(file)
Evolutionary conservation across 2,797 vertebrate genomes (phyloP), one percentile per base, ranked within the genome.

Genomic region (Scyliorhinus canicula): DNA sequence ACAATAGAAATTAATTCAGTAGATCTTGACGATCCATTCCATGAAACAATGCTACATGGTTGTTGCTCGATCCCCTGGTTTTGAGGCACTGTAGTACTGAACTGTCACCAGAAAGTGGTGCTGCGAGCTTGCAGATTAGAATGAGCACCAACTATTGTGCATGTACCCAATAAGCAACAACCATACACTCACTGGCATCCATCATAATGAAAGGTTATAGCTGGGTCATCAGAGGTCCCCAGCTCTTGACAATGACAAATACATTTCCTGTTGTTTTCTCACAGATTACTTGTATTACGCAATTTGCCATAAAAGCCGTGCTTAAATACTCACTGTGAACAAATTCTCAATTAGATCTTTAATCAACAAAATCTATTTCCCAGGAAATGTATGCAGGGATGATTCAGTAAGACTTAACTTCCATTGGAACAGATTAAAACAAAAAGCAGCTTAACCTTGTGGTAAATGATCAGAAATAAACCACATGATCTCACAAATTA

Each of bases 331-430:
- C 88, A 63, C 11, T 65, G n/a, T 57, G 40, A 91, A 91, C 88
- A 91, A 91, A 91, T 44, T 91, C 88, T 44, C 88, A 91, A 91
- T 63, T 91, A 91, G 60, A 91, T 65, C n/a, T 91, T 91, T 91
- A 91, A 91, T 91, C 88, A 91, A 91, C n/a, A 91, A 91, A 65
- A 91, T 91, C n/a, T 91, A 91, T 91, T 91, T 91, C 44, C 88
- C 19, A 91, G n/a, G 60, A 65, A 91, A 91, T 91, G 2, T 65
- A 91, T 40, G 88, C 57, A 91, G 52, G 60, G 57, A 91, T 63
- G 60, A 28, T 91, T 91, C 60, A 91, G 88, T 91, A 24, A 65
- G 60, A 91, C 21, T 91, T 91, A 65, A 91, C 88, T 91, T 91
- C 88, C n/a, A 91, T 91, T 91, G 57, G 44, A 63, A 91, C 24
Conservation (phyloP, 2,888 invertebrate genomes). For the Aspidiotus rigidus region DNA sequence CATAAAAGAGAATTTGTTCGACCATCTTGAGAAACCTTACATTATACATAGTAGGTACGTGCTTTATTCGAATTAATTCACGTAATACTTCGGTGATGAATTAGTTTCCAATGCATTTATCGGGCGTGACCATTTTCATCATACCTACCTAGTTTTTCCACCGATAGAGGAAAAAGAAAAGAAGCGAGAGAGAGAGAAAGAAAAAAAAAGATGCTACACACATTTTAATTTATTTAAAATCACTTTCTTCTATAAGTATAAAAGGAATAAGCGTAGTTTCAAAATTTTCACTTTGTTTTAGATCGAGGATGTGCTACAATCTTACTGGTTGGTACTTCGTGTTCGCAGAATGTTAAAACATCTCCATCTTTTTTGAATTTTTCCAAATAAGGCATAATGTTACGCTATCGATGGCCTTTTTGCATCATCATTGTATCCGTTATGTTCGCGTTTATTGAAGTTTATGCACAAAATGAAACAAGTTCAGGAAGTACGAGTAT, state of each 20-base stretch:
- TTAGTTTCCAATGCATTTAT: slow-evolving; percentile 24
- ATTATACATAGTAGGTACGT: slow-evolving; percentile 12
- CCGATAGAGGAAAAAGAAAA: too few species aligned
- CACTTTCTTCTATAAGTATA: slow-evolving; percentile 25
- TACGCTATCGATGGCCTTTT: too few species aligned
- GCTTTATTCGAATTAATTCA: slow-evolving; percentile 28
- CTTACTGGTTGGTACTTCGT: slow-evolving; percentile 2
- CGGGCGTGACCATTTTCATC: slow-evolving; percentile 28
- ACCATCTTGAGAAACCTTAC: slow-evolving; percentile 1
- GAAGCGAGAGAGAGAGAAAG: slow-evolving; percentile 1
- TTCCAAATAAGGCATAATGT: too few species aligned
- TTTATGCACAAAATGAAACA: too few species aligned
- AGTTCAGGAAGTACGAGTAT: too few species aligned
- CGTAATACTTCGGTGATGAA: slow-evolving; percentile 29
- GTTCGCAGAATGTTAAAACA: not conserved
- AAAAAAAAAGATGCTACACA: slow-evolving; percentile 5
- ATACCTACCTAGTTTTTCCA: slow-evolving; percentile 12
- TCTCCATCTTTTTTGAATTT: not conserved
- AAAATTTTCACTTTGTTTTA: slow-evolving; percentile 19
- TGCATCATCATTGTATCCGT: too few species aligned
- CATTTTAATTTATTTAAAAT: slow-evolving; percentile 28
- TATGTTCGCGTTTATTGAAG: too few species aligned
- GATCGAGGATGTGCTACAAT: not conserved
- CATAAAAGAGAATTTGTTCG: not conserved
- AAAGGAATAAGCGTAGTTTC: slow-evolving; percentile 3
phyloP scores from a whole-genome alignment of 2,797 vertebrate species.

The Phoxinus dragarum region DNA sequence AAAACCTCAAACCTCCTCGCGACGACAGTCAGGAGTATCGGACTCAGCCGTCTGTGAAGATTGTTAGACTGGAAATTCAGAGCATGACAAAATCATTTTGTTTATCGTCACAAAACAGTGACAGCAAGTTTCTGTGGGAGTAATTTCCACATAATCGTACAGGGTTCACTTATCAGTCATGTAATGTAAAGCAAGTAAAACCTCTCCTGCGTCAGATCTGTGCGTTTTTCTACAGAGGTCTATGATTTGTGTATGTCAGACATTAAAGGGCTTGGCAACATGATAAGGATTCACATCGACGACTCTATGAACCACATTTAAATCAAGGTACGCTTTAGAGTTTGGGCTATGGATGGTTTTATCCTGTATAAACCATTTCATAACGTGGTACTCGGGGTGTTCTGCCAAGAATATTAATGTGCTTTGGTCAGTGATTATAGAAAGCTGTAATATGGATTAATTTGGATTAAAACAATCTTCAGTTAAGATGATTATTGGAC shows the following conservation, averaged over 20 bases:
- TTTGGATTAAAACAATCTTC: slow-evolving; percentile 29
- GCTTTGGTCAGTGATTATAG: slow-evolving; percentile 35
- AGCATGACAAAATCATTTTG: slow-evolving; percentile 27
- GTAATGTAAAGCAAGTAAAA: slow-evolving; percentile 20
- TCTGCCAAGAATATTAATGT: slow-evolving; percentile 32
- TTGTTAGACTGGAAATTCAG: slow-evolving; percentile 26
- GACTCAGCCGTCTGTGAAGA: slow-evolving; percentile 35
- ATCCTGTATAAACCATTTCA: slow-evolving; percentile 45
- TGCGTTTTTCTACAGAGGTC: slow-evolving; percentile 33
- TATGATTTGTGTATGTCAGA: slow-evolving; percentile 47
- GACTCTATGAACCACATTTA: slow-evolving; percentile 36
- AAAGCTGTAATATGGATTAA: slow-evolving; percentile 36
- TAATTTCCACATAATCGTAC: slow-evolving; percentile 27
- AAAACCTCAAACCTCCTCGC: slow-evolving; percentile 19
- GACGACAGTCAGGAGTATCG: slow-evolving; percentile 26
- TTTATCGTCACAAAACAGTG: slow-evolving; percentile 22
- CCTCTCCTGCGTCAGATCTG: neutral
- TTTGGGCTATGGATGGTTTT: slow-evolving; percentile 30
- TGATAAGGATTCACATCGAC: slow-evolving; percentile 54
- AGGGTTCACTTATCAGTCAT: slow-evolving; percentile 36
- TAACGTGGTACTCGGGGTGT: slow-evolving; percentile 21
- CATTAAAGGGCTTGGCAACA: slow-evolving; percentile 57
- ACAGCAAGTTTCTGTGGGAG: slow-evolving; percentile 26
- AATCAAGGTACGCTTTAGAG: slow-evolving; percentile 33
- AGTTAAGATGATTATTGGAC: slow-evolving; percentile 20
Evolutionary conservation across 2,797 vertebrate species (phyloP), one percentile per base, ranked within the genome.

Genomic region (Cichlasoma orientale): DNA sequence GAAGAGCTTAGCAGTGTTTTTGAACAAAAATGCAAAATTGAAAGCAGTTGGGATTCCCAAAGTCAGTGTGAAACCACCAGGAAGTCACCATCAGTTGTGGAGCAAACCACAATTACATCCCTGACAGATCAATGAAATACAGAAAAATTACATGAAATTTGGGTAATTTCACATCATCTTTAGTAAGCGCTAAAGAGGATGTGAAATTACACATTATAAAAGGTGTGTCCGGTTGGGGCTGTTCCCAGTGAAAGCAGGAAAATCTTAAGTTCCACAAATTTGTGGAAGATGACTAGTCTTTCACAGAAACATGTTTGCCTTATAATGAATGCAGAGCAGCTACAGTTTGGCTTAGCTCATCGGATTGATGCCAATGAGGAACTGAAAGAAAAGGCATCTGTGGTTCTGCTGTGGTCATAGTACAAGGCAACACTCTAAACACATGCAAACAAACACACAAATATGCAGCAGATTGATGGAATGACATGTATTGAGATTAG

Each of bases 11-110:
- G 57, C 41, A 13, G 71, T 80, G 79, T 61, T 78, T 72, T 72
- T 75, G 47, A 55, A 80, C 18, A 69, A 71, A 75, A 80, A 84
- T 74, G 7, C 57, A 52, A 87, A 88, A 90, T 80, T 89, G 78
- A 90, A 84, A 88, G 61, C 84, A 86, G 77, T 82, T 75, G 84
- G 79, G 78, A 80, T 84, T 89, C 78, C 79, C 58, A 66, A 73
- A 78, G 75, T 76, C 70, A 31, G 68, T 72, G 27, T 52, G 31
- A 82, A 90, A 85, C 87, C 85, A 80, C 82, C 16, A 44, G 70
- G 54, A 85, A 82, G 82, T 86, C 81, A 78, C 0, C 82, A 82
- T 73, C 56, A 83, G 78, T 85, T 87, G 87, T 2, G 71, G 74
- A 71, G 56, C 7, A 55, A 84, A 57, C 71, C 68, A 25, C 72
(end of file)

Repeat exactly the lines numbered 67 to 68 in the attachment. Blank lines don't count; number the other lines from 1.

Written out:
Evolutionary conservation across 2,797 vertebrate species (phyloP), one percentile per base, ranked within the genome.

Genomic region (Cichlasoma orientale): DNA sequence GAAGAGCTTAGCAGTGTTTTTGAACAAAAATGCAAAATTGAAAGCAGTTGGGATTCCCAAAGTCAGTGTGAAACCACCAGGAAGTCACCATCAGTTGTGGAGCAAACCACAATTACATCCCTGACAGATCAATGAAATACAGAAAAATTACATGAAATTTGGGTAATTTCACATCATCTTTAGTAAGCGCTAAAGAGGATGTGAAATTACACATTATAAAAGGTGTGTCCGGTTGGGGCTGTTCCCAGTGAAAGCAGGAAAATCTTAAGTTCCACAAATTTGTGGAAGATGACTAGTCTTTCACAGAAACATGTTTGCCTTATAATGAATGCAGAGCAGCTACAGTTTGGCTTAGCTCATCGGATTGATGCCAATGAGGAACTGAAAGAAAAGGCATCTGTGGTTCTGCTGTGGTCATAGTACAAGGCAACACTCTAAACACATGCAAACAAACACACAAATATGCAGCAGATTGATGGAATGACATGTATTGAGATTAG